by Eva Holland | 09.14.10 | 3:57 PM ET
The Vegas classic is closing its doors after more than 30 years—apparently, due to shrinking revenue, from both the museum itself and the Liberace music royalties that help support it. Over at Flyover America, Sophia Dembling laments:
What is the world coming to?
I’ve been to the Liberace Museum more times than I should probably admit. Three? Four? I’m not sure, but I’ve been dazzled every time. What’s more, even though I lived through the Liberace era, I didn’t know until I visited the museum how really huge Liberace was—he sold out the Hollywood Bowl, for Pete’s sake! (Or George’s sake. And if you don’t know what I mean, then you don’t know Liberace.)
The Liberace Foundation is hoping to reopen the museum someday. In the meantime, some traveling exhibits are in the works.
by Erin Byrne | 08.11.10 | 10:50 AM ET
Erin Byrne never let her mask slip, until a headless, armless Greek statue taught her a lesson she couldn't ignore
by Eva Holland | 07.19.10 | 5:42 PM ET
World Hum contributor Julia Ross ponders the connections between museums and their cities. On her favorites, she writes:
They’re an intrinsic part of travel for me, and the ones I love most distill the mood or aesthetic of a city in a way I can’t grasp walking the streets. It’s about more than art. It can be in the light, the design, or how the viewing public behaves. Something about the culture is captured.
by Michael Yessis | 06.25.10 | 2:02 PM ET
But Amsterdam is now a really interesting case, because it’s kind of a reverse Bilbao. They’ve closed two of Amsterdam’s major museums for eight years—the Stedelijk and the Rijksmuseum—both to be enlarged and “prepared for the twenty-first century.” The Van Gogh Museum has remained open, and recently the Hermitage opened a very successful satellite, but the effects of those two closures on the city are devastating. It’s lost its mission and its culture, and the absence really made the entire city suffer. The whole artists’ “scene” withered, because there were no major outlets you could hope to show in, nor outlets for systematic inspiration or interaction with significant art. In fact, it’s a very serious political issue: Simply the closure of two museums has diminished the status of the city internationally in a way that has many people dismayed and pessimistic about whether it might ever recover. So in some cases, you wonder whether “Bilbao” might actually be a necessity. It’s certainly legitimate for cities that aren’t “major” and have no “major” histories to try to use architecture to enhance their reputation, but when it’s being applied to the self-image of major cities like Rome and Moscow, it becomes counterproductive. It’s as if these cities are losing their confidence and self-respect.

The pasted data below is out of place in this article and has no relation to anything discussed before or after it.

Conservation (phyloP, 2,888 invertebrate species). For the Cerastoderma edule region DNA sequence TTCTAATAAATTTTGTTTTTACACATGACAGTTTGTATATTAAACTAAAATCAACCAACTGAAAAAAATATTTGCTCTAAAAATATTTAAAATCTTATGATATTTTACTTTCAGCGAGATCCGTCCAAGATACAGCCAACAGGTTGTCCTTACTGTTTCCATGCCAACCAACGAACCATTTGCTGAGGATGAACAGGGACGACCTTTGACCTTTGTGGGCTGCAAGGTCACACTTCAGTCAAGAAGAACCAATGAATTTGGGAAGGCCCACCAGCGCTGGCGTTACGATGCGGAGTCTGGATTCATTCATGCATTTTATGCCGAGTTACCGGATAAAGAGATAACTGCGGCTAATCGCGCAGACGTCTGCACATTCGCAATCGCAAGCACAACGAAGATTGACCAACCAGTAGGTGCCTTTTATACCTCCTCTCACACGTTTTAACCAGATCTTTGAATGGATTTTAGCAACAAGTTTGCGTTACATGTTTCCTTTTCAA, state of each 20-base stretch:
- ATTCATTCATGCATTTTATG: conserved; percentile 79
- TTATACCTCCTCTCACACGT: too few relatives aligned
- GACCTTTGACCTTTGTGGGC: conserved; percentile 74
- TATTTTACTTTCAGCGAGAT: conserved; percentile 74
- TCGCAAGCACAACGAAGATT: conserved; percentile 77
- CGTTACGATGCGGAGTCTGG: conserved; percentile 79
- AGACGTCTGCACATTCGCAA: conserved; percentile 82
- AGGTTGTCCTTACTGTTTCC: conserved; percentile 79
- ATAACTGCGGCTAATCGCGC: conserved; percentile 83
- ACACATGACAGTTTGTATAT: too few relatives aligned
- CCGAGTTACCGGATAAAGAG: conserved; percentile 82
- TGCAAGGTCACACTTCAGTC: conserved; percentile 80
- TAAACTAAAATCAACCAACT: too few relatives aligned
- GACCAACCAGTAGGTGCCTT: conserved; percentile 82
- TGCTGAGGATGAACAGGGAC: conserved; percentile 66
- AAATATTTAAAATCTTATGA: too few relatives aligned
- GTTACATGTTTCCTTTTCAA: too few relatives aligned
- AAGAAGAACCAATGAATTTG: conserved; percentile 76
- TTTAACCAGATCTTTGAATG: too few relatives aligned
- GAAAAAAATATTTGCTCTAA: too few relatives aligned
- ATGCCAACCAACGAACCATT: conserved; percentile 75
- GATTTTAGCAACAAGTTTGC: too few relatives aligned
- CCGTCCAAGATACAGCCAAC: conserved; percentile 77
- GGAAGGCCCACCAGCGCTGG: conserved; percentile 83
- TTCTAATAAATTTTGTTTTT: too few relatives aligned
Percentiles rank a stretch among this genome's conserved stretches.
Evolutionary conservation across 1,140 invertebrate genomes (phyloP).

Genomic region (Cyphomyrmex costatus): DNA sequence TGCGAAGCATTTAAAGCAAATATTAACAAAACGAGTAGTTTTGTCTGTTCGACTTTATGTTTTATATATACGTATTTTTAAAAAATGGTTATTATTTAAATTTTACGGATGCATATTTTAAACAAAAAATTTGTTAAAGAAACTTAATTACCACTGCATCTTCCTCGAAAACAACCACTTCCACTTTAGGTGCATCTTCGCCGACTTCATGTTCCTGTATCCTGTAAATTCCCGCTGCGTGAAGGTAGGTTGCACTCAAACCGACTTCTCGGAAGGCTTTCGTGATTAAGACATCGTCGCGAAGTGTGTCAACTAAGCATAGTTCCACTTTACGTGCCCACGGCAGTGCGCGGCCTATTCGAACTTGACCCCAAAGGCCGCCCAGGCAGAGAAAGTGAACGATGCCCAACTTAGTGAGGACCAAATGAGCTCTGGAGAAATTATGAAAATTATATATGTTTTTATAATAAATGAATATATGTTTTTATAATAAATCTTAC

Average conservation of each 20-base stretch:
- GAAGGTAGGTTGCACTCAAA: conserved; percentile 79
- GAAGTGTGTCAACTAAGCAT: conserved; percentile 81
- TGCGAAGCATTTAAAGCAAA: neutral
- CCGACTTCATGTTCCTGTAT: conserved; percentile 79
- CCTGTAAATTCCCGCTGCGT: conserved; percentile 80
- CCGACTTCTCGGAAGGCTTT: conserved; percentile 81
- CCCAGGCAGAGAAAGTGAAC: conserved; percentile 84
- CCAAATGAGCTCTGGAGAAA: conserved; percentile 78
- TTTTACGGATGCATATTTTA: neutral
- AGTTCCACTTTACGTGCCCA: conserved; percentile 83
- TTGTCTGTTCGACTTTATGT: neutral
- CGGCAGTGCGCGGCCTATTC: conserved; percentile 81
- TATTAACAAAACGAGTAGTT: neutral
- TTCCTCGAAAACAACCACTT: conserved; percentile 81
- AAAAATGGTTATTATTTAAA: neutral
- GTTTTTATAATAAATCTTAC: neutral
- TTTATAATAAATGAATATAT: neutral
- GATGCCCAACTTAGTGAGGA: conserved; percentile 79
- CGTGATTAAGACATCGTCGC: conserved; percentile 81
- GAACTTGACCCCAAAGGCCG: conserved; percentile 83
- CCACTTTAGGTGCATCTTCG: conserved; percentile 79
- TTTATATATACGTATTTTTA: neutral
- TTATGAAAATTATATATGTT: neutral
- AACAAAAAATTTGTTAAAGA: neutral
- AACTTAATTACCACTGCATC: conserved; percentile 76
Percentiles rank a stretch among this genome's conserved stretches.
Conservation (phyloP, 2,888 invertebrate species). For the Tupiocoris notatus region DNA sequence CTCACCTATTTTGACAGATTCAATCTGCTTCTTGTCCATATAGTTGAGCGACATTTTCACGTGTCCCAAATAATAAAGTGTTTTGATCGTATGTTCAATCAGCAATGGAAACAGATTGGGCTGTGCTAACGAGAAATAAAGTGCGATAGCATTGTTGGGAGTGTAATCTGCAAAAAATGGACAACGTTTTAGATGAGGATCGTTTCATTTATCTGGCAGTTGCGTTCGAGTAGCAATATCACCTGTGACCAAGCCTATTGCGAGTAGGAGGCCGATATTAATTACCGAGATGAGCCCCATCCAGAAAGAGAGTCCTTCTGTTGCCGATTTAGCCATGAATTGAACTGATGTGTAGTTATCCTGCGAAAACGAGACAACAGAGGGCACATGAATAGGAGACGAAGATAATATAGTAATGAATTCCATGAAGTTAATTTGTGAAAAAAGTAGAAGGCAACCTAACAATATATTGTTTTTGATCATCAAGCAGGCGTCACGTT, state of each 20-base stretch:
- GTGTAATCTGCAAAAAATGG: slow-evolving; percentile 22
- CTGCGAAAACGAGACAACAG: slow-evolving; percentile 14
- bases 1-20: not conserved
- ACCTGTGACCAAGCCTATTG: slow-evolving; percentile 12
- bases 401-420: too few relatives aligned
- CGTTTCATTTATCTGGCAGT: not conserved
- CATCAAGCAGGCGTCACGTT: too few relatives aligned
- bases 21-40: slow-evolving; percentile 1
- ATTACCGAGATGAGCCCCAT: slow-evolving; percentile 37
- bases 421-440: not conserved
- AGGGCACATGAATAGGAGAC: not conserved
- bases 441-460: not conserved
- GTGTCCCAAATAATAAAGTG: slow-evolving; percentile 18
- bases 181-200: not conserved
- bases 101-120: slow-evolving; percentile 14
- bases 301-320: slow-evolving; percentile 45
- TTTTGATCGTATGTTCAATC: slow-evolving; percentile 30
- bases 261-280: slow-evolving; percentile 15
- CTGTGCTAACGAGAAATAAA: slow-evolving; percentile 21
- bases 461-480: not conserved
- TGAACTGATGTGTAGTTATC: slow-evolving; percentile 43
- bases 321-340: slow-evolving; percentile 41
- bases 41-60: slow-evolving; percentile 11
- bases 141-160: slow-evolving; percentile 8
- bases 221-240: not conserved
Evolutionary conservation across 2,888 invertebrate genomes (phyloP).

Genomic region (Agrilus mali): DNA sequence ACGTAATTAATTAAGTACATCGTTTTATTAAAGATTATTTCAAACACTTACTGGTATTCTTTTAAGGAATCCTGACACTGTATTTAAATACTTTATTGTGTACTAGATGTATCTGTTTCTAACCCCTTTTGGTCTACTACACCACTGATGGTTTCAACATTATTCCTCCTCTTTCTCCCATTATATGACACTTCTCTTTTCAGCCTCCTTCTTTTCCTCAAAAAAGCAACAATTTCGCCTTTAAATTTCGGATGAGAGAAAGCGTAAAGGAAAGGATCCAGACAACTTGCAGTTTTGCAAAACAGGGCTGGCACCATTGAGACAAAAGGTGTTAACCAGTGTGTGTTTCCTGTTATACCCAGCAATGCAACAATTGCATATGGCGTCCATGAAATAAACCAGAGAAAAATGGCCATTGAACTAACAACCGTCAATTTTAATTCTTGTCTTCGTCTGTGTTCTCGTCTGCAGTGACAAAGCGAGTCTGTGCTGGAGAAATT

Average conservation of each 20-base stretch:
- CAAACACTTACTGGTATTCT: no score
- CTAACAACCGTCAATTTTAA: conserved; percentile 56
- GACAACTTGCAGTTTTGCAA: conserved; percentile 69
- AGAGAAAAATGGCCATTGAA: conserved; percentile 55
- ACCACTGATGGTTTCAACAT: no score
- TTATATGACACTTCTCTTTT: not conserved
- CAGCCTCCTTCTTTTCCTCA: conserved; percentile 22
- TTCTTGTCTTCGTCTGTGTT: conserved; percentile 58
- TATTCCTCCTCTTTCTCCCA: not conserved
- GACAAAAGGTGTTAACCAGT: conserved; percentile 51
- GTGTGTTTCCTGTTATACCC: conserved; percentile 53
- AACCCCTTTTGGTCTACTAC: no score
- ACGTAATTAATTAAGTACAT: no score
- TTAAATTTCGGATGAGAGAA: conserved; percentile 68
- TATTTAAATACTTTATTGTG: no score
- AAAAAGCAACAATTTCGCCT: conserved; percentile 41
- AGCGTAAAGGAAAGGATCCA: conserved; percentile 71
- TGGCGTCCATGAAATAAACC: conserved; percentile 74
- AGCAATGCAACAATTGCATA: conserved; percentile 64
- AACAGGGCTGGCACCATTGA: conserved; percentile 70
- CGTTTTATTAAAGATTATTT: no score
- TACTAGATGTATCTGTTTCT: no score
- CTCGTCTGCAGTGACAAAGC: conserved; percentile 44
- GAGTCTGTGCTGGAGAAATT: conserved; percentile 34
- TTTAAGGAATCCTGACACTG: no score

by Eva Holland | 04.13.10 | 11:59 AM ET
Here’s an odd one: Gawker has an exclusive interview with Virginia and Fred Garbutt, the mother-son duo who recently purchased the entire contents of the International Banana Museum on eBay after collector-curator Ken Bannister was forced to sell. The new incarnation of the museum will reopen in North Shore, California, in January 2011.
by Robert Reid | 03.23.10 | 4:17 PM ET
Robert Reid visits a new museum in New York City and asks, "What took so long?"
by Eva Holland | 03.09.10 | 1:58 PM ET
Boing Boing’s Mark Frauenfelder is cruising Southern California in a Buick, making an eclectic series of roadside stops. His latest? The very quirky Museum of Jurassic Technology.
by Eva Holland | 02.05.10 | 12:21 PM ET
This illustrated guide to China’s many lesser-known museums is due out in April. The New Yorker’s Evan Osnos has a thoughtful Q&A with co-author Miriam Clifford, on her favorite spots and the way China presents itself, to visitors and to its own citizens.
by Eva Holland | 02.04.10 | 11:39 AM ET
by Eva Holland | 01.20.10 | 4:28 PM ET
by Eva Holland | 12.15.09 | 4:35 PM ET
The Globe and Mail has a thoughtful, in-depth look at the process of creating Canada’s still-in-progress Human Rights Museum—a museum, as James Bradshaw, writes, “whose mandate is to grapple almost entirely with the world’s touchiest subjects.” He goes on:
“It is a museum of ideas. And ideas, of course, are never static,” says Yude Henteleff, the chair of the museum’s Content Advisory Committee.
If human rights are a human construction, a set of collective ideas, then the public view of them will be forever shifting, amorphous and vulnerable to attack. And a museum that tries to document that process on its walls promises to have its combustible moments.
by Eva Holland | 12.15.09 | 2:12 PM ET